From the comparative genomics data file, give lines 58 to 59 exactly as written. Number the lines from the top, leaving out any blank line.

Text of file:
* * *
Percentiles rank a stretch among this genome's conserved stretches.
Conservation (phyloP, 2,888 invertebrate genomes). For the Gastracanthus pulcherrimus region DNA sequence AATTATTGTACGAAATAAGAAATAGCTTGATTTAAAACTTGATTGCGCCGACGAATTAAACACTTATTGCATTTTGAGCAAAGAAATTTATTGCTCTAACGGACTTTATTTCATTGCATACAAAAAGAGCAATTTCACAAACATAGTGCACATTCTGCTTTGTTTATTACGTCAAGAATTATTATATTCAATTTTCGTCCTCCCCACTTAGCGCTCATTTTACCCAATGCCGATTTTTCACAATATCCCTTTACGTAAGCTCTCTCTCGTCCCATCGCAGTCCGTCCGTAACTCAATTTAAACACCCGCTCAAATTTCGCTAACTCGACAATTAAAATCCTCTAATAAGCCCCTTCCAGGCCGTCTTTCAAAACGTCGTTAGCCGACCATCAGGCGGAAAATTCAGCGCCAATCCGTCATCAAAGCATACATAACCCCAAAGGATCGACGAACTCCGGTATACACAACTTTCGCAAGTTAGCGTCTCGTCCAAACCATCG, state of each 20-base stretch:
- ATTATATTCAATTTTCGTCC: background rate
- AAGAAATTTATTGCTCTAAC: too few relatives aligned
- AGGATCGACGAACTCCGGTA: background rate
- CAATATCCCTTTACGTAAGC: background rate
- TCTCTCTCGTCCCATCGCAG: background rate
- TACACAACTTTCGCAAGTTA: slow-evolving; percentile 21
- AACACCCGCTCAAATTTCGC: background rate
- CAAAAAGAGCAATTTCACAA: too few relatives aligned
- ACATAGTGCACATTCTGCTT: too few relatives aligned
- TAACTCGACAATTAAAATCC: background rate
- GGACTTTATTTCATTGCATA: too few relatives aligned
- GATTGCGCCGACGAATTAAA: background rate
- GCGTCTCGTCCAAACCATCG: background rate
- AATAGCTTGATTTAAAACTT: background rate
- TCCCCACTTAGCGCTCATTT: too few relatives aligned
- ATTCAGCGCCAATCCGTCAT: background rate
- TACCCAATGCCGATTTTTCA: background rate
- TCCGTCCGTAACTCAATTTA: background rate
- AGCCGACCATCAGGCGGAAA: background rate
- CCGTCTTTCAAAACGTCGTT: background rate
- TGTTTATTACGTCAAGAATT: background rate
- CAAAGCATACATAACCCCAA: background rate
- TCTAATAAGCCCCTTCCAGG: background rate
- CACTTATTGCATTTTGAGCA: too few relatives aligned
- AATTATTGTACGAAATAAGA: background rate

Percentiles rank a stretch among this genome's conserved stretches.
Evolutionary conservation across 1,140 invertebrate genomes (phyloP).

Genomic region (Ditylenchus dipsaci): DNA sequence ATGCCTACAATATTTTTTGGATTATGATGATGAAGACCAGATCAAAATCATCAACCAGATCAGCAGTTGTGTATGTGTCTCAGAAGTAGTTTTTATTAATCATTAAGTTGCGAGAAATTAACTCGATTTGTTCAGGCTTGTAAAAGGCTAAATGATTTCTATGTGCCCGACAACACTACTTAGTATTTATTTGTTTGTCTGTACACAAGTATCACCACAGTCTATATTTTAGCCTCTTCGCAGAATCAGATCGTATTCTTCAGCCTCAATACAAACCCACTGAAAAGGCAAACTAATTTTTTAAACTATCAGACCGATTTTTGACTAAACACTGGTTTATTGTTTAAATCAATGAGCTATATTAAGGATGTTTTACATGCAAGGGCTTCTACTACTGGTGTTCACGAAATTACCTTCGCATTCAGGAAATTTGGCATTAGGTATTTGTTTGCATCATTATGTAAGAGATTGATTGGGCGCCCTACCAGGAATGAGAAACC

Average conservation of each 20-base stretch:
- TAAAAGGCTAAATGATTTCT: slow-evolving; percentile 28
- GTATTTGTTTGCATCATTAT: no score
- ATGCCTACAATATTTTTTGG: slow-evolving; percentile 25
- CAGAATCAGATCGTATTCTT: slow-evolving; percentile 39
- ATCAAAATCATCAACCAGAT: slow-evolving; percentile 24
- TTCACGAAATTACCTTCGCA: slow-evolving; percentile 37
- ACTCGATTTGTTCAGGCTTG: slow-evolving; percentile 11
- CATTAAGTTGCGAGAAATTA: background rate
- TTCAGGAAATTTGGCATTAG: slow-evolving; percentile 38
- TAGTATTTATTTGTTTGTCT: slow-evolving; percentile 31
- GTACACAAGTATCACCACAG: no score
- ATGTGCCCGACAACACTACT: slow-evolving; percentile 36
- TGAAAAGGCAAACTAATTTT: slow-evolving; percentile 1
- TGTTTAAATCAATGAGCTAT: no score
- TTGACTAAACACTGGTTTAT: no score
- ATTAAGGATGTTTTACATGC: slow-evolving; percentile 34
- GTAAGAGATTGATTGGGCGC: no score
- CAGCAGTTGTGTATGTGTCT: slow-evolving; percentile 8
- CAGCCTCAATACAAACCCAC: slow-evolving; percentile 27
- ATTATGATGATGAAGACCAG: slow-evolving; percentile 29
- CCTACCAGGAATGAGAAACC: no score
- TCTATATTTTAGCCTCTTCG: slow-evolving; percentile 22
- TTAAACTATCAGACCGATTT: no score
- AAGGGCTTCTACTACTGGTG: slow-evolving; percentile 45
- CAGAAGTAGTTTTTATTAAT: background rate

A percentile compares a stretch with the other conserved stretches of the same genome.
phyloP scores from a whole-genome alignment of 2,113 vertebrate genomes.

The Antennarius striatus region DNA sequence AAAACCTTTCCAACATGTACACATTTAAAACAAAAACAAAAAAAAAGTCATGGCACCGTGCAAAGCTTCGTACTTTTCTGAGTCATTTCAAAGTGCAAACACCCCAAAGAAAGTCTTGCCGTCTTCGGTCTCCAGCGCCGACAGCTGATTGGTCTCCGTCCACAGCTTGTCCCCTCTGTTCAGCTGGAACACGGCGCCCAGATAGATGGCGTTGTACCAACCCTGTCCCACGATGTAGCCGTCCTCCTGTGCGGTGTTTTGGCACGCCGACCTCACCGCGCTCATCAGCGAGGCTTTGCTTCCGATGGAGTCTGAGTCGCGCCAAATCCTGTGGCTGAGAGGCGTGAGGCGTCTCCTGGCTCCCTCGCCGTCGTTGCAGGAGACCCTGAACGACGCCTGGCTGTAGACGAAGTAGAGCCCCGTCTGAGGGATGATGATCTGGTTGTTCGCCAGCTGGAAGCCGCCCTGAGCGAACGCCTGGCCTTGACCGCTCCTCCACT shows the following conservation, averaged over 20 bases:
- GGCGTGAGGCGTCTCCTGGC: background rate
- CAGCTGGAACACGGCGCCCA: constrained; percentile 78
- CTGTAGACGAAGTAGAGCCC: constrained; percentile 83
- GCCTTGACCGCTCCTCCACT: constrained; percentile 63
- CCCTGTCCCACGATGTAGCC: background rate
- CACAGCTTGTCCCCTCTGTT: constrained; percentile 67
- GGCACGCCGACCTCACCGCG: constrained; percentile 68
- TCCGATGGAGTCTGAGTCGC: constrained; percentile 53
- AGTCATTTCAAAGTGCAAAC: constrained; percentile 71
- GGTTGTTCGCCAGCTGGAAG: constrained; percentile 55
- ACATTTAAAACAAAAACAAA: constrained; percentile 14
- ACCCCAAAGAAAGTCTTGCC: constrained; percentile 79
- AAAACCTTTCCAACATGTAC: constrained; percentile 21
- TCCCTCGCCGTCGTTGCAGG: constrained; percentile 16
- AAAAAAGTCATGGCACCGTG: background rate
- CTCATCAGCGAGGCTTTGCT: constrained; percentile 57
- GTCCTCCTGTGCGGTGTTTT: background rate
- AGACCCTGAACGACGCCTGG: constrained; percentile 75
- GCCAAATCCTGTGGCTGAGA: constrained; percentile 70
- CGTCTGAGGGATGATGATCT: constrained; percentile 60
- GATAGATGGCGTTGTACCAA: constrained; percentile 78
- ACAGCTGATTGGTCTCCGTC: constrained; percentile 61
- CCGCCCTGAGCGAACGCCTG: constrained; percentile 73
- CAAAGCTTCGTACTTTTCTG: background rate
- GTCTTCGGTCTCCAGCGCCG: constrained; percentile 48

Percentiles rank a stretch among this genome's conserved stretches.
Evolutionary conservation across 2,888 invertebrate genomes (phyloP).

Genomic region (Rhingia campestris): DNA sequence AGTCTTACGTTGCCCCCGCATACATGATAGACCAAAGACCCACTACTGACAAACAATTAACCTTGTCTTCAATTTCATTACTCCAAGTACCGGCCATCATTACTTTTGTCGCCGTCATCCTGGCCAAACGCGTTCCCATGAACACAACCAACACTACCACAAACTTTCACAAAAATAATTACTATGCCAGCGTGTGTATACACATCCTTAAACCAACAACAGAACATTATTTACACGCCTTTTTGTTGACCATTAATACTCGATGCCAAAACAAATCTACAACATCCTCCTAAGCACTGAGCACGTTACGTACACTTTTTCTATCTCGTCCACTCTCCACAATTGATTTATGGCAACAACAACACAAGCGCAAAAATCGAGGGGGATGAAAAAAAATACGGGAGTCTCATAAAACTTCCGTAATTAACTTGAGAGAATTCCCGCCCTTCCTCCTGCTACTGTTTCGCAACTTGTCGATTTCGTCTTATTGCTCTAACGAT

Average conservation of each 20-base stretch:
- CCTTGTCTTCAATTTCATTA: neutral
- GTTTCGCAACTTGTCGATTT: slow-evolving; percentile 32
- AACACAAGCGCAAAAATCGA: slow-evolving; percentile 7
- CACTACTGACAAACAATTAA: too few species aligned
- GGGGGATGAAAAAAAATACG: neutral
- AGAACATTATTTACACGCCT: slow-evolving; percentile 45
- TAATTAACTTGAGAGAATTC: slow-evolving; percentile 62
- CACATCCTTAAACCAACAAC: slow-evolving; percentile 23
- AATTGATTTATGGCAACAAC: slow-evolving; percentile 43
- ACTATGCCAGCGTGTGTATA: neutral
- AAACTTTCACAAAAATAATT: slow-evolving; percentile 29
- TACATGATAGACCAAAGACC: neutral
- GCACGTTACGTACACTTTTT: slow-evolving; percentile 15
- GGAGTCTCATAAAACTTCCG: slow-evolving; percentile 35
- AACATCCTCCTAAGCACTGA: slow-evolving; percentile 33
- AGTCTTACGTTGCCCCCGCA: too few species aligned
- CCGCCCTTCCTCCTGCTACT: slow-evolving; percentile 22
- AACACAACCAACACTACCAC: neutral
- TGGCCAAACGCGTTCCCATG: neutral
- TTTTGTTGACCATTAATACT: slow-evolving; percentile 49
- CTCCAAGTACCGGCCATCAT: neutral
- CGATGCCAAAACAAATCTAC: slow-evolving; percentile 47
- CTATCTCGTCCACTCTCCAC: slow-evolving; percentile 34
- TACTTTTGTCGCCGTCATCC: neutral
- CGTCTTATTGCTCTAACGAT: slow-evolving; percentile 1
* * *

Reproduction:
phyloP scores from a whole-genome alignment of 2,113 vertebrate genomes.

The Antennarius striatus region DNA sequence AAAACCTTTCCAACATGTACACATTTAAAACAAAAACAAAAAAAAAGTCATGGCACCGTGCAAAGCTTCGTACTTTTCTGAGTCATTTCAAAGTGCAAACACCCCAAAGAAAGTCTTGCCGTCTTCGGTCTCCAGCGCCGACAGCTGATTGGTCTCCGTCCACAGCTTGTCCCCTCTGTTCAGCTGGAACACGGCGCCCAGATAGATGGCGTTGTACCAACCCTGTCCCACGATGTAGCCGTCCTCCTGTGCGGTGTTTTGGCACGCCGACCTCACCGCGCTCATCAGCGAGGCTTTGCTTCCGATGGAGTCTGAGTCGCGCCAAATCCTGTGGCTGAGAGGCGTGAGGCGTCTCCTGGCTCCCTCGCCGTCGTTGCAGGAGACCCTGAACGACGCCTGGCTGTAGACGAAGTAGAGCCCCGTCTGAGGGATGATGATCTGGTTGTTCGCCAGCTGGAAGCCGCCCTGAGCGAACGCCTGGCCTTGACCGCTCCTCCACT shows the following conservation, averaged over 20 bases: